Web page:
Yet, today, while large, enterprise organizations (many of them our clients), have sophisticated systems in place, systems that start with an unrelenting focus on safety, that provide immediate and excellent care for injured workers when safety fails, that return them to meaningful transitional work along a programmed path back to full duty, and that, consequently, keep costs to an absolute minimum, the other 80% of American business does not have the resources or the training to do the same, as Mr. D’Alusio’s Florida example illustrates. Why? Because traditional training is expensive, and a $7,000 premium (add a zero, if you’d like) doesn’t justify it, so everything is always unplanned and reactive. Moreover, many insurers, TPAs and agents have neither the time nor the inclination to provide meaningful training for the folks who pay the bills.
So, I’m back to my 30-year old question. We have millions of employers in America, call them all students. Who teaches, and how do they do it?
The answer? Technology and eLearning. That’s our new sandbox. What’s yours?
If you’d like to see what we’re doing, here’s a 1-minute tease. Contact Lynch Ryan if you’d like to know more – email me directly or connect with me on LinkedIn.

What’s the Real Workers’ Comp “Secret Sauce?”

Tuesday, July 31st, 2012

“An educated consumer is our best customer.” – Sy Simms (a really smart retailer)

In the mid-1980s and early 1990s, our nation was in the midst of an awful workers’ compensation crisis. In my home state of Massachusetts, the cost of workers’ comp was approaching $2 billion dollars annually. Employers were looking for straws to grasp. Associated Industries of Massachusetts, the leading employer organization in the state, held quarterly seminars in large hotel ballrooms and filled them every time with CEOs, CFOs and HR VPs, all wanting to know what they could do to stem the tide.

Often, I was a keynote speaker. Why? Because my company, Lynch Ryan, had figured out that even though, as Peter Rousmaniere, my CFO at the time, put it, the crisis was “a horrendoma of the first order,” employers who were committed and driven to reduce their costs could do so if they instituted real, systemic programs with roles, responsibilities and accountability throughout the organization. These employers learned that time was their enemy and that when safety failed and injury resulted, they needed an urgent sense of immediacy to take hold of the injured person and keep him or her as close as possible to the bosom of the workplace. They didn’t just report the injury to their carriers and return to business as usual.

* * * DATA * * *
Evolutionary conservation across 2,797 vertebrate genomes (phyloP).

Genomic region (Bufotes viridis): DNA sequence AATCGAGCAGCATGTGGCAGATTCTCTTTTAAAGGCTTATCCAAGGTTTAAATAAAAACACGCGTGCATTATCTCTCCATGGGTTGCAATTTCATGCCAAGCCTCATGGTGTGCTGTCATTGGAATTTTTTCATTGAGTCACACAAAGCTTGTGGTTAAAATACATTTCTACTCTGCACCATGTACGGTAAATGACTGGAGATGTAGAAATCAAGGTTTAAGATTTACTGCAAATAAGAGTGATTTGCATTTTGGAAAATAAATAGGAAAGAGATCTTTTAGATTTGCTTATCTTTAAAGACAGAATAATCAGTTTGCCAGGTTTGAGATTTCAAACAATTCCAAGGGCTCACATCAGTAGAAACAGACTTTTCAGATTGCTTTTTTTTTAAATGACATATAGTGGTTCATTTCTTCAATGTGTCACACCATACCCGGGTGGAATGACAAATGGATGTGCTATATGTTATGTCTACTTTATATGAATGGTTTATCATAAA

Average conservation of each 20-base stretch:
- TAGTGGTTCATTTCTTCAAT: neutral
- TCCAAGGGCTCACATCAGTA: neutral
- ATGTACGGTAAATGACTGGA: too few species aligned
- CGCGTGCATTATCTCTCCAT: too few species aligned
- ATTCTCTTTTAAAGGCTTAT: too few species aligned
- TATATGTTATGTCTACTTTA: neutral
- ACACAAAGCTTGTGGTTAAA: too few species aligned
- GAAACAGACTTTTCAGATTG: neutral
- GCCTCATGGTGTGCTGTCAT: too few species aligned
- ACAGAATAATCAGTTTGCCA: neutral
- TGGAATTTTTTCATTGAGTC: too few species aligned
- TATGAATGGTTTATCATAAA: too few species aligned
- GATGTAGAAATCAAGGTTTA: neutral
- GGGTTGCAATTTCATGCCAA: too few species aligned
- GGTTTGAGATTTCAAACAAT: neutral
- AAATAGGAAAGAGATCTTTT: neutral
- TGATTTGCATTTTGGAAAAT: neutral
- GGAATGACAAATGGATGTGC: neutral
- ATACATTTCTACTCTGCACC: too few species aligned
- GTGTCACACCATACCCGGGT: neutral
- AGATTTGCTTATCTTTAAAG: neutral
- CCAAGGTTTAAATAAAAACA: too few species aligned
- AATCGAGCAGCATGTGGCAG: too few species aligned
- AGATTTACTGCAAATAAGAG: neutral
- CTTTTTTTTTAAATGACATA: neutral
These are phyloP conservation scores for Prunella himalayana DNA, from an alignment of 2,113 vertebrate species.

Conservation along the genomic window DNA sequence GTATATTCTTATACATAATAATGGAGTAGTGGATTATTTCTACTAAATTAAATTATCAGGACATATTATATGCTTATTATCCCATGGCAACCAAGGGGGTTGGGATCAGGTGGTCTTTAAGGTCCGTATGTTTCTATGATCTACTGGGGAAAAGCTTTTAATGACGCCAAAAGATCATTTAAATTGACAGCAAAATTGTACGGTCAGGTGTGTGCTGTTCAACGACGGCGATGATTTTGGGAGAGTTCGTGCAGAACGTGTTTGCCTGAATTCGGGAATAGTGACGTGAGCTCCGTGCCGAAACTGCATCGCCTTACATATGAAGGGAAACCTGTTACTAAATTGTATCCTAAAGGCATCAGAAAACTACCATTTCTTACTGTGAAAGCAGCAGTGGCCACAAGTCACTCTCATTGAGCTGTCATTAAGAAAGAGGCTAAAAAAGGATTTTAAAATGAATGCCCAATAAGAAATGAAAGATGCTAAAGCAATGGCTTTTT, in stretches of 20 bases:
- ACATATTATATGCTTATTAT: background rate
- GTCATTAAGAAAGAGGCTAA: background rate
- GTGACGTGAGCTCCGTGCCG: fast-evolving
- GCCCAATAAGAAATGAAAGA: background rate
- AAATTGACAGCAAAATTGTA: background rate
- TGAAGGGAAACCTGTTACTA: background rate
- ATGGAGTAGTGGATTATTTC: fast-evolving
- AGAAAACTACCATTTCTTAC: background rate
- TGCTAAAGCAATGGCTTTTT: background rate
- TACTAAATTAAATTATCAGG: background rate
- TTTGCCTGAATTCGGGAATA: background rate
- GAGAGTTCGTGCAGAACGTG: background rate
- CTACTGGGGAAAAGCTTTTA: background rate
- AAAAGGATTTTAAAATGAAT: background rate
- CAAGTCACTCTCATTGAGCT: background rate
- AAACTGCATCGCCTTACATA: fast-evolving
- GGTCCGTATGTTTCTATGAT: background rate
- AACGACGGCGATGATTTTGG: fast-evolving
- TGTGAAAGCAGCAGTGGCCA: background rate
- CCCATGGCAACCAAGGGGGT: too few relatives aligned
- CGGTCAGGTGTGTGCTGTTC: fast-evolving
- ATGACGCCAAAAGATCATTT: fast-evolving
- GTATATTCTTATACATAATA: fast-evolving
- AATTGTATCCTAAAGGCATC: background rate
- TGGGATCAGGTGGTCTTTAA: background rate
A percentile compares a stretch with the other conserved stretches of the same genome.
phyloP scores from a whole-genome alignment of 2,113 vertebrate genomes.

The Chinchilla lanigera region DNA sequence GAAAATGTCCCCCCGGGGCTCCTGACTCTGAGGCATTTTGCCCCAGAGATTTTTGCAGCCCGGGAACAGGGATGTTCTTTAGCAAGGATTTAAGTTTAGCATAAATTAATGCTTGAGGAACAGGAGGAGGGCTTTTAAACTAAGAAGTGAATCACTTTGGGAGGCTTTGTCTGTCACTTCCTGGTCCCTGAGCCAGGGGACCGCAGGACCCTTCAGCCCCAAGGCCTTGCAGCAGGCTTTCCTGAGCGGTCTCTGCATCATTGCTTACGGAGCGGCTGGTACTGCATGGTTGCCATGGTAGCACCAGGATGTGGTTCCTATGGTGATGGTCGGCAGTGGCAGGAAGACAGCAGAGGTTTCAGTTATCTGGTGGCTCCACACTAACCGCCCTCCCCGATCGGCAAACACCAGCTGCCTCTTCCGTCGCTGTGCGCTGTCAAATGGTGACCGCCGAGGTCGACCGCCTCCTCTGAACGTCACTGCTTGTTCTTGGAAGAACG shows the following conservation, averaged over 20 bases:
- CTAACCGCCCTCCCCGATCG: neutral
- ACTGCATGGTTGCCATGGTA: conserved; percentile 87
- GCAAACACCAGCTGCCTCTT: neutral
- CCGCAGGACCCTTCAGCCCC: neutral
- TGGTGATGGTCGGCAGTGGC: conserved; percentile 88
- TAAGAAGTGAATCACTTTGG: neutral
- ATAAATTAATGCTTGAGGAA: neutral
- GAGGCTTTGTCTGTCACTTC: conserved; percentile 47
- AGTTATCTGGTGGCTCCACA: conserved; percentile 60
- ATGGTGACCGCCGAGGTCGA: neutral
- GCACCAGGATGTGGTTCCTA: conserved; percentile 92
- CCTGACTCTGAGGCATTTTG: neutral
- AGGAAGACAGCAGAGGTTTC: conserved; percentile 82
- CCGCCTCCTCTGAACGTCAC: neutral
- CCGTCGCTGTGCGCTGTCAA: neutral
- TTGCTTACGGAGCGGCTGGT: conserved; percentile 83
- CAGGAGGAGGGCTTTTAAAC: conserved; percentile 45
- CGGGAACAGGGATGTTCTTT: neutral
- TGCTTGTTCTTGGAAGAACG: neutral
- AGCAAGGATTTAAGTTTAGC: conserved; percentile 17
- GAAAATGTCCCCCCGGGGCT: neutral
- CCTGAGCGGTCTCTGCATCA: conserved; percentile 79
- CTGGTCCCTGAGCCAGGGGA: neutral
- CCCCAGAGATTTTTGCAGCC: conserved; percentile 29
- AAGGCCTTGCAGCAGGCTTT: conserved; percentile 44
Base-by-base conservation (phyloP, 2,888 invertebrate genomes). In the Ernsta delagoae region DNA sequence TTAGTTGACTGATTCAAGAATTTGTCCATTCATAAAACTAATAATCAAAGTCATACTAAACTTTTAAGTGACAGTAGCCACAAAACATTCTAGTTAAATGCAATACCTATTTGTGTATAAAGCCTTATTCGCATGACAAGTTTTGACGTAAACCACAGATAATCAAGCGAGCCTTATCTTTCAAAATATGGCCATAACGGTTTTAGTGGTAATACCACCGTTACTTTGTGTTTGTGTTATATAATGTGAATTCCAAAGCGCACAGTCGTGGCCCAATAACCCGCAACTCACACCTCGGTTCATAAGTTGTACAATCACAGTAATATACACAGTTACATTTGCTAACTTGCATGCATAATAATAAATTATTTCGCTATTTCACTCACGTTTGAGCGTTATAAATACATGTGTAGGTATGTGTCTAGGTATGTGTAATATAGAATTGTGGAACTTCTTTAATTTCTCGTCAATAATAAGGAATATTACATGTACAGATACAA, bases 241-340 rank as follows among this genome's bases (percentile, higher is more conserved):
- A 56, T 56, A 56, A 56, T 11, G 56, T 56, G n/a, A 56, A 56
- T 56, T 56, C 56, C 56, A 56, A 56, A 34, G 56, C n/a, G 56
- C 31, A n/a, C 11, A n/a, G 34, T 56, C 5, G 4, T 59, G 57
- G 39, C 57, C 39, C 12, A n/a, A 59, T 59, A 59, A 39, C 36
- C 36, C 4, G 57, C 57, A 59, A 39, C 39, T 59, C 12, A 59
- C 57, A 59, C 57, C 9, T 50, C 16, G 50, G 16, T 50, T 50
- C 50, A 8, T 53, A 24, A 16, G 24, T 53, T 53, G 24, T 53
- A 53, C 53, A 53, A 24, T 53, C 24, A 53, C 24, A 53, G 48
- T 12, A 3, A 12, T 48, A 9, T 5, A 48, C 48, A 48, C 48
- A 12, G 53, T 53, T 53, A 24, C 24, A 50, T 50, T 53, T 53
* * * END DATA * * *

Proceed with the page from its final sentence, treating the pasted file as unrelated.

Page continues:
Relative to their peers — their competition — these employers shone like bright stars in the clear night sky.

In 1992, Massachusetts enacted far-reaching legislation to significantly improve what had become a woebegotten state system. This reform legislation produced results that still echo today as Massachusetts continues to have among the very lowest costs in the nation, but among the highest benefits. The big national bugaboo, medical costs, are about 40% of the total spend, as opposed to around 60% nationally. The $2 billion has shrunk to around $600 million.

Yet, even now, employers who treat workers compensation as they would treat any other important business function (time to repeat – with written documentation, roles, responsibilities and accountability established throughout) still outperform their competitors. I’ve worked with many of them who managed workers’ comp well and were proud of the results they’d achieved.

And that, to me, remains the secret sauce.

Yes, the Great Recession has caused terrible damage to the nation and, by extension, to the workers compensation system. Yes, the combined ratio is unsustainable (and may be understated). Yes, we’re in the middle of an epidemic of opioid abuse, enabled, for the most part, by doctors who long ago forgot their Hippocratic Oath and who now bow to Gordon Gecko. And, yes, workers’ comp, especially with respect to medical claims management, has gotten much more complicated over the years (and the Medicare Secondary Payer Statute hasn’t helped). But in the midst of all this, you will still find employers who are so serious about safety and injury management, that their workers’ compensation costs, relative to their peers, give them a significant competitive advantage. All things being equal, their boats are in a safe harbor, waiting to sail when the storm lifts.

In many cases, these employers who “got religion” long ago are large organizations, at least upper middle market. They have the resources to institute systemic programs. But what about the other 80% of American businesses? These companies need help. How do we bring them the education they sorely need to weather the market vagaries?